Choosing Your North Star Metric and Going from PM to PM Leader: A Comprehensive Guide

Aviral Vaid

Aviral Vaid

May 11, 20244 min read

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Choosing Your North Star Metric and Going from PM to PM Leader: A Comprehensive Guide

Introduction:

Choosing the right North Star Metric (NSM) is crucial for the success of any business. It helps define the focus and direction of the company, driving growth and ensuring long-term sustainability. In this article, we will explore the different categories of NSMs and how they align with various business models. Additionally, we will discuss practical tips for transitioning from a product manager to a product leader, emphasizing the core skills necessary for success.

Understanding North Star Metrics:

There are six categories of North Star Metrics: Revenue, Customer Growth, Consumption Growth, Engagement Growth, Growth Efficiency, and User Experience. Each category represents a different aspect of the business and requires careful consideration based on the business model, product growth, and usage.

1. Revenue:

Revenue-based NSMs, such as Annual Recurring Revenue (ARR) or Gross Merchandise Value (GMV), focus on the amount of money being generated. Approximately 50% of companies prioritize revenue as their NSM. However, solely focusing on revenue goals may lead to suboptimal decisions and uninspiring goals for the team.

2. Customer Growth:

Customer Growth NSMs, like paid users or market share, measure the number of users who are paying for the product. Around 35% of companies prioritize customer growth. This metric is valuable for marketplaces, platforms, and freemium team-based B2B products.

3. Consumption Growth:

Consumption Growth NSMs, such as messages sent or nights booked, measure the intensity of product usage beyond just visiting the site. Approximately 30% of companies focus on consumption growth. This metric is particularly important for UGC subscription-based products.

4. Engagement Growth:

Engagement Growth NSMs, including Monthly Active Users (MAU) or Daily Active Users (DAU), measure the number of active users within the product. About 30% of companies prioritize engagement growth. Ad-driven businesses and consumer subscription products often focus on this metric.

5. Growth Efficiency:

Growth Efficiency NSMs, like Lifetime Value to Customer Acquisition Cost (LTV/CAC) or margins, measure the efficiency of spending versus revenue generation. Approximately 10% of companies prioritize growth efficiency. This metric is important for optimizing profitability.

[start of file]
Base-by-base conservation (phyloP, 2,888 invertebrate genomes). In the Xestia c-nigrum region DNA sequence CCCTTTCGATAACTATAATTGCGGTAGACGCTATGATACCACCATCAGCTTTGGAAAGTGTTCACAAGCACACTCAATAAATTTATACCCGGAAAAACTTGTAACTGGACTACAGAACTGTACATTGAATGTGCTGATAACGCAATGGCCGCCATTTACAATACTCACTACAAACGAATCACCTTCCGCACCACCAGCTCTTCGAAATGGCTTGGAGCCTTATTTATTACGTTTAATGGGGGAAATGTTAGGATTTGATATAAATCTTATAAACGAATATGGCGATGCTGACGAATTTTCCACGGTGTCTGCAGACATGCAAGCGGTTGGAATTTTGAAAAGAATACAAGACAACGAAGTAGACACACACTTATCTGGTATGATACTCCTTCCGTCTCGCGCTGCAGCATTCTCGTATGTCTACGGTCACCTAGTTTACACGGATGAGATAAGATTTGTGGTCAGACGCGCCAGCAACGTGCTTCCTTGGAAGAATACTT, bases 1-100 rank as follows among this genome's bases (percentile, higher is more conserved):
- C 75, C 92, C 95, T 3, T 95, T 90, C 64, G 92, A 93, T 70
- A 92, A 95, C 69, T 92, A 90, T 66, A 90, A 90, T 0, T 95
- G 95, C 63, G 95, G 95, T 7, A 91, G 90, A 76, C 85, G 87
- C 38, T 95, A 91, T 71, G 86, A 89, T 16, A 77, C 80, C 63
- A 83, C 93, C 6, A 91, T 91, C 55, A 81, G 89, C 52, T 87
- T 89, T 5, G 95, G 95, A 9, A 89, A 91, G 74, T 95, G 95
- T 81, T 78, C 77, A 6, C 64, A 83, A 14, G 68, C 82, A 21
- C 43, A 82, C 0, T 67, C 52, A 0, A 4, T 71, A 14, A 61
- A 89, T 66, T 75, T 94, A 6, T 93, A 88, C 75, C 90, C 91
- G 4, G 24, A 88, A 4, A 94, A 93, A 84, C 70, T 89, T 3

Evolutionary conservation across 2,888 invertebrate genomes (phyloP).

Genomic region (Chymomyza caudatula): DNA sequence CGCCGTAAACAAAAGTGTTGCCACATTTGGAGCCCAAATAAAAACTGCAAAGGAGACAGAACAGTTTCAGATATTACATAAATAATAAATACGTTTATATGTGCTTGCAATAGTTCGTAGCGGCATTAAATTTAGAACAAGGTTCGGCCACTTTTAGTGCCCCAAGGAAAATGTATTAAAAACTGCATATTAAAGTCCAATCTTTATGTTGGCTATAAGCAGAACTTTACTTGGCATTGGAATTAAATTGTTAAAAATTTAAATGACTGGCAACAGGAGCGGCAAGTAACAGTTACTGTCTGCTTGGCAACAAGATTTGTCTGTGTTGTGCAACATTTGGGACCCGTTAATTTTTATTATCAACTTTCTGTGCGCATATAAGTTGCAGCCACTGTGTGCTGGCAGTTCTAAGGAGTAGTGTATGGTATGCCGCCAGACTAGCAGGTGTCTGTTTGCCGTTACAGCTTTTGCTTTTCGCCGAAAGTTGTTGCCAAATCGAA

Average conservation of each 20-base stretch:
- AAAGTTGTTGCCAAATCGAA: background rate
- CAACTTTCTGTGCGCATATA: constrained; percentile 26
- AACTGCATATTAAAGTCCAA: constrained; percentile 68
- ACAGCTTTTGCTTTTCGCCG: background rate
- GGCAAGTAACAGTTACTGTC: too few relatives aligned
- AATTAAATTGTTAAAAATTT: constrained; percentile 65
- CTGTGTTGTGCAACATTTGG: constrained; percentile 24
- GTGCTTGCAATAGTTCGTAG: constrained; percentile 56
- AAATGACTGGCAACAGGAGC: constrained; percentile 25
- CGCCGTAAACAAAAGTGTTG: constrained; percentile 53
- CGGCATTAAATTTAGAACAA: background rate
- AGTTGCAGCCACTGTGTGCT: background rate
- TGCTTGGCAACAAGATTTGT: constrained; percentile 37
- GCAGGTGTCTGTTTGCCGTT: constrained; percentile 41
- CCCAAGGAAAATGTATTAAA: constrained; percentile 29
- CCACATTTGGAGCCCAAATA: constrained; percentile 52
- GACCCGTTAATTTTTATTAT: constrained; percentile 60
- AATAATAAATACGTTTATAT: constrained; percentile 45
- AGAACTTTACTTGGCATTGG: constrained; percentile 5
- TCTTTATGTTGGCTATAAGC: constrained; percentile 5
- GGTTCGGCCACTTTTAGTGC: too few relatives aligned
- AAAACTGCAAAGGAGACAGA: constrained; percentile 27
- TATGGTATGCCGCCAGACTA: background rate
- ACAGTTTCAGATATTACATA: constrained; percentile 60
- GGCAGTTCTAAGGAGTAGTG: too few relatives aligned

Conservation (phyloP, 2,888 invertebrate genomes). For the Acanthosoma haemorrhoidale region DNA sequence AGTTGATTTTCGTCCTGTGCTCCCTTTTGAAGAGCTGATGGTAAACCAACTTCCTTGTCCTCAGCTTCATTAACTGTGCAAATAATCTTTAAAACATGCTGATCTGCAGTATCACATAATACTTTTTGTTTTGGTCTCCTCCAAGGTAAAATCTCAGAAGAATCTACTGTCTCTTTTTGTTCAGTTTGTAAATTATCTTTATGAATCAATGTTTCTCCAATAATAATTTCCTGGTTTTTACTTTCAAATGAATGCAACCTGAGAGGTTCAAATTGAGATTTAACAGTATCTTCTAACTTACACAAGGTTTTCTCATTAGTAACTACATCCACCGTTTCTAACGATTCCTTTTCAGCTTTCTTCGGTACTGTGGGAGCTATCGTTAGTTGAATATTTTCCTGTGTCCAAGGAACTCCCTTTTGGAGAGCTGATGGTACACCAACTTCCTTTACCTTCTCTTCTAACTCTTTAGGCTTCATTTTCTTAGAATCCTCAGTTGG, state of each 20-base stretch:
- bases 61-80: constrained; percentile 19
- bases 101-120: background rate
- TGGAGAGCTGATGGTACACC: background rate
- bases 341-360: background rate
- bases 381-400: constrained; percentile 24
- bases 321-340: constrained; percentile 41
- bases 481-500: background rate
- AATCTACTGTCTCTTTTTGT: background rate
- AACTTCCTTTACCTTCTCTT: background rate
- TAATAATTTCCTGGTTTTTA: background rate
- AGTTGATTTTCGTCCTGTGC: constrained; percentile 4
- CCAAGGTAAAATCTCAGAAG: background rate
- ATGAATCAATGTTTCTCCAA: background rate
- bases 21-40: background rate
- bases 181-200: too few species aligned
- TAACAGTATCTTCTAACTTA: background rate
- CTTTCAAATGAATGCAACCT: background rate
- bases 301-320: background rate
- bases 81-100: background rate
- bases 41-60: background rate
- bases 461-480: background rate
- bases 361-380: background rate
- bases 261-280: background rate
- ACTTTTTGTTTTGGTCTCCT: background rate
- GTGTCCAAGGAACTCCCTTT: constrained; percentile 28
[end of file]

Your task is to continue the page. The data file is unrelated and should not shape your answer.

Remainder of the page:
6. User Experience:

User Experience NSMs, such as Net Promoter Score (NPS), measure customer satisfaction and ease of product usage. Approximately 10% of companies prioritize user experience. This metric is important for overall product success and customer retention.

Choosing the Right NSM:

The selection of the ideal NSM depends on the type of company and its specific goals. Marketplaces and platforms often prioritize consumption growth, while paid-growth driven businesses focus on growth efficiency. Freemium team-based B2B products typically prioritize engagement and/or customer growth. UGC subscription-based products prioritize consumption, and ad-driven businesses prioritize engagement. Consumer subscription products often prioritize engagement or customer growth.

Unique Insight:

Companies with multiple NSMs often do so to account for quality metrics or when they have multiple products with different goals. Spotify, for example, focuses on engagement, customer growth, and consumption for its subscription music and paid podcast businesses. This approach recognizes the importance of tracking high-value paid users and aligning metrics with specific product offerings.

Actionable Advice:

  • 1. Consider the jobs your users hire your product to do: Align your NSM with the core purpose and value your product provides to customers. This ensures that the metric measures what matters most in fulfilling the customer's needs.
  • 2. Calibrate input metrics to align with the NSM: Break down the NSM into its component parts and identify the key metrics that drive it. Invest in these input metrics to achieve the desired outcome. Concrete ideas and goals can be developed by aligning teams around these input metrics.
  • 3. Prioritize product editing, strategic thinking, and influential communication: When transitioning from a product manager to a product leader, focus on developing these core skills. Effective editing involves asking critical questions, strategic thinking enables long-term planning, and influential communication drives collaboration and alignment within the organization.

Conclusion:

Choosing the right North Star Metric is essential for the success of any business. By understanding the different categories of NSMs and aligning them with the specific goals and business model, companies can drive growth and ensure long-term sustainability. Additionally, transitioning from a product manager to a product leader requires the development of core skills such as product editing, strategic thinking, and influential communication. By incorporating these actionable tips, aspiring product leaders can navigate their career trajectory and make a meaningful impact in their organizations.

Resource:

  1. "Choosing Your North Star Metric", https://future.com/north-star-metrics/ (Glasp)
  2. "5 Practical Tips to Going from PM to PM Leader with Shreyas Doshi | LinkedIn", https://www.linkedin.com/pulse/5-practical-tips-going-from-pm-leader-shreyas-doshi-shyvee-shi/ (Glasp)

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